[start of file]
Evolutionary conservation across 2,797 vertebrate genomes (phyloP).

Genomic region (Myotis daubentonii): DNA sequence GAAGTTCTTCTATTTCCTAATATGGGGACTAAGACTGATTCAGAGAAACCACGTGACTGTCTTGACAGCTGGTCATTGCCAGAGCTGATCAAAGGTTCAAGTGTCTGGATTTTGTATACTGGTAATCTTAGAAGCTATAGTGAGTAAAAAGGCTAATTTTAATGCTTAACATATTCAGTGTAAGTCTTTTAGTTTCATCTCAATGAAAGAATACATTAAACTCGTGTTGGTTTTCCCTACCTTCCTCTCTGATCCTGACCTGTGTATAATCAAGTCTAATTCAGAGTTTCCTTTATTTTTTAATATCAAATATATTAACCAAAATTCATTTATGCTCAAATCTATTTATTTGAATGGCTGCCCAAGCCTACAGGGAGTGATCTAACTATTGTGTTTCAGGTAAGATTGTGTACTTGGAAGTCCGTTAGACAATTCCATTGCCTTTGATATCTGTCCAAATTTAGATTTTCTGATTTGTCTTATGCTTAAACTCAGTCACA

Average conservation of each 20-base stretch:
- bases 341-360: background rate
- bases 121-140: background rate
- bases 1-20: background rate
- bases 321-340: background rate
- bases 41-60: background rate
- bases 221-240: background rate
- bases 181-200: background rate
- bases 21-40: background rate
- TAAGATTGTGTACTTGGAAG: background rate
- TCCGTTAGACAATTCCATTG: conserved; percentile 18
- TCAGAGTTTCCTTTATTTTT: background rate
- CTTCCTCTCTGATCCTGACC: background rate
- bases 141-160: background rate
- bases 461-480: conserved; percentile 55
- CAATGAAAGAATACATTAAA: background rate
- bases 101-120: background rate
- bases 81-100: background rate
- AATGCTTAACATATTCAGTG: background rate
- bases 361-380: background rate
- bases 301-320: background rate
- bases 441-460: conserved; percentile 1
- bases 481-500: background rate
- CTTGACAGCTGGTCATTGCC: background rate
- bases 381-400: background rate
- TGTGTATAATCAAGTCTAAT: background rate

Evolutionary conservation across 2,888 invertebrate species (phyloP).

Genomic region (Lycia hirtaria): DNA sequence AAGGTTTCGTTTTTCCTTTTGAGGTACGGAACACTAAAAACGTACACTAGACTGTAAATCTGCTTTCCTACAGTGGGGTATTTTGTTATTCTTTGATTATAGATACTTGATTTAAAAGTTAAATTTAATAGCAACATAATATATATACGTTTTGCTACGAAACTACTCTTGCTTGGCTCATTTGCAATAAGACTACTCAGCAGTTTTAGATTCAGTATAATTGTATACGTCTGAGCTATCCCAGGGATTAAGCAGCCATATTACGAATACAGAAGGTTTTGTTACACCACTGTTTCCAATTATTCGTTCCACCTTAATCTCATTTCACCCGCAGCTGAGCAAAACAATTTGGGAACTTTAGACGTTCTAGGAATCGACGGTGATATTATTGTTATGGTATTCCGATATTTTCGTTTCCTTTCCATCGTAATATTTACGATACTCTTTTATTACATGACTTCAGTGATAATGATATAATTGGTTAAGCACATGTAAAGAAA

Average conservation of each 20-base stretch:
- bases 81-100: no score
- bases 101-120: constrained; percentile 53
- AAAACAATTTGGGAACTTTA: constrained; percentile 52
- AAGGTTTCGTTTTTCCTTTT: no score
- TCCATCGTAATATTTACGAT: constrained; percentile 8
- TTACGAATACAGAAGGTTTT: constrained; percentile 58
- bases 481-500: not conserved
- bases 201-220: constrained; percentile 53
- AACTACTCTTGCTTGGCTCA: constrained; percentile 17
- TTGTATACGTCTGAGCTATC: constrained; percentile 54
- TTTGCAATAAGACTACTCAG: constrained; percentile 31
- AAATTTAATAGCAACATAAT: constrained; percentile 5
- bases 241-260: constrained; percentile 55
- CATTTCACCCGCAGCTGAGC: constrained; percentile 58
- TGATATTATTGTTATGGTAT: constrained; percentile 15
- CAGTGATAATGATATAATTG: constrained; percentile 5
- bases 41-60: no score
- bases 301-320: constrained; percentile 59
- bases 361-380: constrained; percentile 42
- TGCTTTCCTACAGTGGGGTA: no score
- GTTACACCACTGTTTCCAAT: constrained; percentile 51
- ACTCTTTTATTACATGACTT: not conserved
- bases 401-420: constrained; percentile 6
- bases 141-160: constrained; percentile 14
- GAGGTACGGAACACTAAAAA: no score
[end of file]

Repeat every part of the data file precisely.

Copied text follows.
Evolutionary conservation across 2,797 vertebrate genomes (phyloP).

Genomic region (Myotis daubentonii): DNA sequence GAAGTTCTTCTATTTCCTAATATGGGGACTAAGACTGATTCAGAGAAACCACGTGACTGTCTTGACAGCTGGTCATTGCCAGAGCTGATCAAAGGTTCAAGTGTCTGGATTTTGTATACTGGTAATCTTAGAAGCTATAGTGAGTAAAAAGGCTAATTTTAATGCTTAACATATTCAGTGTAAGTCTTTTAGTTTCATCTCAATGAAAGAATACATTAAACTCGTGTTGGTTTTCCCTACCTTCCTCTCTGATCCTGACCTGTGTATAATCAAGTCTAATTCAGAGTTTCCTTTATTTTTTAATATCAAATATATTAACCAAAATTCATTTATGCTCAAATCTATTTATTTGAATGGCTGCCCAAGCCTACAGGGAGTGATCTAACTATTGTGTTTCAGGTAAGATTGTGTACTTGGAAGTCCGTTAGACAATTCCATTGCCTTTGATATCTGTCCAAATTTAGATTTTCTGATTTGTCTTATGCTTAAACTCAGTCACA

Average conservation of each 20-base stretch:
- bases 341-360: background rate
- bases 121-140: background rate
- bases 1-20: background rate
- bases 321-340: background rate
- bases 41-60: background rate
- bases 221-240: background rate
- bases 181-200: background rate
- bases 21-40: background rate
- TAAGATTGTGTACTTGGAAG: background rate
- TCCGTTAGACAATTCCATTG: conserved; percentile 18
- TCAGAGTTTCCTTTATTTTT: background rate
- CTTCCTCTCTGATCCTGACC: background rate
- bases 141-160: background rate
- bases 461-480: conserved; percentile 55
- CAATGAAAGAATACATTAAA: background rate
- bases 101-120: background rate
- bases 81-100: background rate
- AATGCTTAACATATTCAGTG: background rate
- bases 361-380: background rate
- bases 301-320: background rate
- bases 441-460: conserved; percentile 1
- bases 481-500: background rate
- CTTGACAGCTGGTCATTGCC: background rate
- bases 381-400: background rate
- TGTGTATAATCAAGTCTAAT: background rate

Evolutionary conservation across 2,888 invertebrate species (phyloP).

Genomic region (Lycia hirtaria): DNA sequence AAGGTTTCGTTTTTCCTTTTGAGGTACGGAACACTAAAAACGTACACTAGACTGTAAATCTGCTTTCCTACAGTGGGGTATTTTGTTATTCTTTGATTATAGATACTTGATTTAAAAGTTAAATTTAATAGCAACATAATATATATACGTTTTGCTACGAAACTACTCTTGCTTGGCTCATTTGCAATAAGACTACTCAGCAGTTTTAGATTCAGTATAATTGTATACGTCTGAGCTATCCCAGGGATTAAGCAGCCATATTACGAATACAGAAGGTTTTGTTACACCACTGTTTCCAATTATTCGTTCCACCTTAATCTCATTTCACCCGCAGCTGAGCAAAACAATTTGGGAACTTTAGACGTTCTAGGAATCGACGGTGATATTATTGTTATGGTATTCCGATATTTTCGTTTCCTTTCCATCGTAATATTTACGATACTCTTTTATTACATGACTTCAGTGATAATGATATAATTGGTTAAGCACATGTAAAGAAA

Average conservation of each 20-base stretch:
- bases 81-100: no score
- bases 101-120: constrained; percentile 53
- AAAACAATTTGGGAACTTTA: constrained; percentile 52
- AAGGTTTCGTTTTTCCTTTT: no score
- TCCATCGTAATATTTACGAT: constrained; percentile 8
- TTACGAATACAGAAGGTTTT: constrained; percentile 58
- bases 481-500: not conserved
- bases 201-220: constrained; percentile 53
- AACTACTCTTGCTTGGCTCA: constrained; percentile 17
- TTGTATACGTCTGAGCTATC: constrained; percentile 54
- TTTGCAATAAGACTACTCAG: constrained; percentile 31
- AAATTTAATAGCAACATAAT: constrained; percentile 5
- bases 241-260: constrained; percentile 55
- CATTTCACCCGCAGCTGAGC: constrained; percentile 58
- TGATATTATTGTTATGGTAT: constrained; percentile 15
- CAGTGATAATGATATAATTG: constrained; percentile 5
- bases 41-60: no score
- bases 301-320: constrained; percentile 59
- bases 361-380: constrained; percentile 42
- TGCTTTCCTACAGTGGGGTA: no score
- GTTACACCACTGTTTCCAAT: constrained; percentile 51
- ACTCTTTTATTACATGACTT: not conserved
- bases 401-420: constrained; percentile 6
- bases 141-160: constrained; percentile 14
- GAGGTACGGAACACTAAAAA: no score